System vulnerabilities combined with the potential to cause economic damage make India’s railway networks an attractive target for cybercriminals. A cyber threat or disruption of service can have an adverse economic impact on India’s transportation lifeline.
India has one of the largest railway networks in the world with routes dispersed across 123,236km carrying 23 million travellers and 3 million tonnes of freight daily. Operating for over 170 years, the country’s railway networks provide an intricate matrix of connectivity across a huge and widely populated country.
Shifting gears in a time of crisis
The recent health crisis has prompted India’s railway operator to shift gears to supply essential items such as food, water and medical supplies around the clock to cities and rural areas.
Often dubbed as the nation’s transportation lifeline, recent events not only demonstrate how versatile India’s railway networks can be as a transportation service but how heavily the country depends on it. With such reliance on railway networks, it presents an attractive target for cybercriminals intent on disrupting this critical national resource.
The rail industry has been on a journey to implement smart technology such as signaling system modernisation, logistics control, signage, on-board monitoring and communications. While the benefits of interconnecting digital and physical systems (what the industry refers to as operational technology) are increasingly visible they also expose rail systems to increased potential risks.
It goes without saying that unmitigated risks to India’s critical railway infrastructure can result in incidents that have a significant safety or economic impact; the ripples of which would be felt throughout the country. In saying that, the solution doesn’t lie in shunning away from technology progression but understanding where the risks lie and proactively managing it.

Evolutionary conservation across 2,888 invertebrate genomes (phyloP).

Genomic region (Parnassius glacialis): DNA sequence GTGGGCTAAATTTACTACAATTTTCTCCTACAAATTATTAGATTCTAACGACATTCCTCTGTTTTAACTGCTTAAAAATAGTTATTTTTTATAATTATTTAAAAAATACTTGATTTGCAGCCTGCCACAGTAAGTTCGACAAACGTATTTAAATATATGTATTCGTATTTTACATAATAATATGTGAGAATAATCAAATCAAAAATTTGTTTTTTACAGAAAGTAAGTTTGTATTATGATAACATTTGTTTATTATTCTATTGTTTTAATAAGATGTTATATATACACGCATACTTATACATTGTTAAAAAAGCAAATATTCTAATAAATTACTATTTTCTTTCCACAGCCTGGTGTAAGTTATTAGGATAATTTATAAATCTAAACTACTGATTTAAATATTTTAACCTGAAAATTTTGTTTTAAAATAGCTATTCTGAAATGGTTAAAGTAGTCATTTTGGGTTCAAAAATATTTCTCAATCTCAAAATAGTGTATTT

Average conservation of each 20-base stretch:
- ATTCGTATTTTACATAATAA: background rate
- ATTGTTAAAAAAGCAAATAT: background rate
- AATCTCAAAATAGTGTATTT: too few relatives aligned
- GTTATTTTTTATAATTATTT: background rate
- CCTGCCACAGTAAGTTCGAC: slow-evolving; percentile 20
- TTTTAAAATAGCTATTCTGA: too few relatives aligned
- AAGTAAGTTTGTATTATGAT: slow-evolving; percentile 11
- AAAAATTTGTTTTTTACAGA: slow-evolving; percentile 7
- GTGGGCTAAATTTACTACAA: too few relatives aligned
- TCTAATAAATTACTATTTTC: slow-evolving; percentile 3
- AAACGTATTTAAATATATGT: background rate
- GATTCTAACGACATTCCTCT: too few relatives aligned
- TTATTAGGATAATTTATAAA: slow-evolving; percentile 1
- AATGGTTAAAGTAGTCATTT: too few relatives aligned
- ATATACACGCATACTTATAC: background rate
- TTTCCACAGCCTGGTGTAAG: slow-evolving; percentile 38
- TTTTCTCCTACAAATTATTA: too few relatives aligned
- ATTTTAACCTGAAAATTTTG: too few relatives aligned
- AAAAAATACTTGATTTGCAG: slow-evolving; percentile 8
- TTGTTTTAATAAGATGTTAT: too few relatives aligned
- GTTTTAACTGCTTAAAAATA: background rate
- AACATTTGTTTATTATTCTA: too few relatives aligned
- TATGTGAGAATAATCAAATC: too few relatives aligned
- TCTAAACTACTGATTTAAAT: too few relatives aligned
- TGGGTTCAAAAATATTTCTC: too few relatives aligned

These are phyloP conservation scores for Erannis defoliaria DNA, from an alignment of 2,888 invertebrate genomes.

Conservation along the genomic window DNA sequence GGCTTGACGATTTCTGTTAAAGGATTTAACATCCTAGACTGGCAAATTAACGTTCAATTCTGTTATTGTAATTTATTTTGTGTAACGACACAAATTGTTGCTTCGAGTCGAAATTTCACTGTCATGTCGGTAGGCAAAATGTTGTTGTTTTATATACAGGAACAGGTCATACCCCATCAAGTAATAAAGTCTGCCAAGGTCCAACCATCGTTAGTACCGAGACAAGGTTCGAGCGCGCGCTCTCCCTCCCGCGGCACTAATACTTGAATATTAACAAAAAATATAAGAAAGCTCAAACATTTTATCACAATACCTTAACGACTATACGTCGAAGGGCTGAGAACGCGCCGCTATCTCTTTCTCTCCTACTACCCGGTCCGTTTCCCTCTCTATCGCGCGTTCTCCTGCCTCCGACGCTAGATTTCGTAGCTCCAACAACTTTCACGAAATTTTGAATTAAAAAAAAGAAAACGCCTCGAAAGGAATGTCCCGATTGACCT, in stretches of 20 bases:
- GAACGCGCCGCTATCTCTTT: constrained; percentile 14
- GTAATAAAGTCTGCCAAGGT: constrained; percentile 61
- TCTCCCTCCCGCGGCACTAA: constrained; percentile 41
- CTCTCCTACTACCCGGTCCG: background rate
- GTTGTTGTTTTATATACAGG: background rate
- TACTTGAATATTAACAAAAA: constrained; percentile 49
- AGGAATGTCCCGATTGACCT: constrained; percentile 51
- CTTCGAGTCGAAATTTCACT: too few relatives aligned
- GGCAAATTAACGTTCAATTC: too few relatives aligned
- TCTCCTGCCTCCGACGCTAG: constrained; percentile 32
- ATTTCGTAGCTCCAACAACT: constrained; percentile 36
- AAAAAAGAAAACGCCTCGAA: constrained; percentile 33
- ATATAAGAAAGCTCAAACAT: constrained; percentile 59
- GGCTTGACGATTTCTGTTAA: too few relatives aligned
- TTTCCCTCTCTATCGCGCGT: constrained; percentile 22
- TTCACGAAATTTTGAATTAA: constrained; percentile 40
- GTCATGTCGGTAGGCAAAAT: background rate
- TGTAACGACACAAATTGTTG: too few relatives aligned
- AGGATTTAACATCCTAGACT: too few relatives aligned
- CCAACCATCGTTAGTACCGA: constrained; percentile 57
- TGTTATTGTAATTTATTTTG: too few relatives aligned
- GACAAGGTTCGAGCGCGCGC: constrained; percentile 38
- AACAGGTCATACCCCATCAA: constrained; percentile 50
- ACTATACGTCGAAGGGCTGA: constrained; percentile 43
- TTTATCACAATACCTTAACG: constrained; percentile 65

Navigating the risks of interconnected railway systems
Let’s explore the various conditions that make railway operations vulnerable:
1. With more integration between driver communication, dynamic train location data and automated control systems such as warning signs and signal lights, a disturbance in one system can quickly cascade into other systems. For example, an attack that misrepresents the physical location of a train could result in signaling lights being green when they should be red. The result of such a cascading disturbance is obvious.
2. Heavily automated ticketing systems manage the load factor on passenger trains. Disturbances of such systems could result in either empty or overloaded trains. The result would be severe inconvenience to customers and negative revenue implications for the operator.
3. Tightly integrated station building management systems, connected to the Internet, that display train timetables can be maliciously manipulated via physical access systems or vice versa to disrupt train services.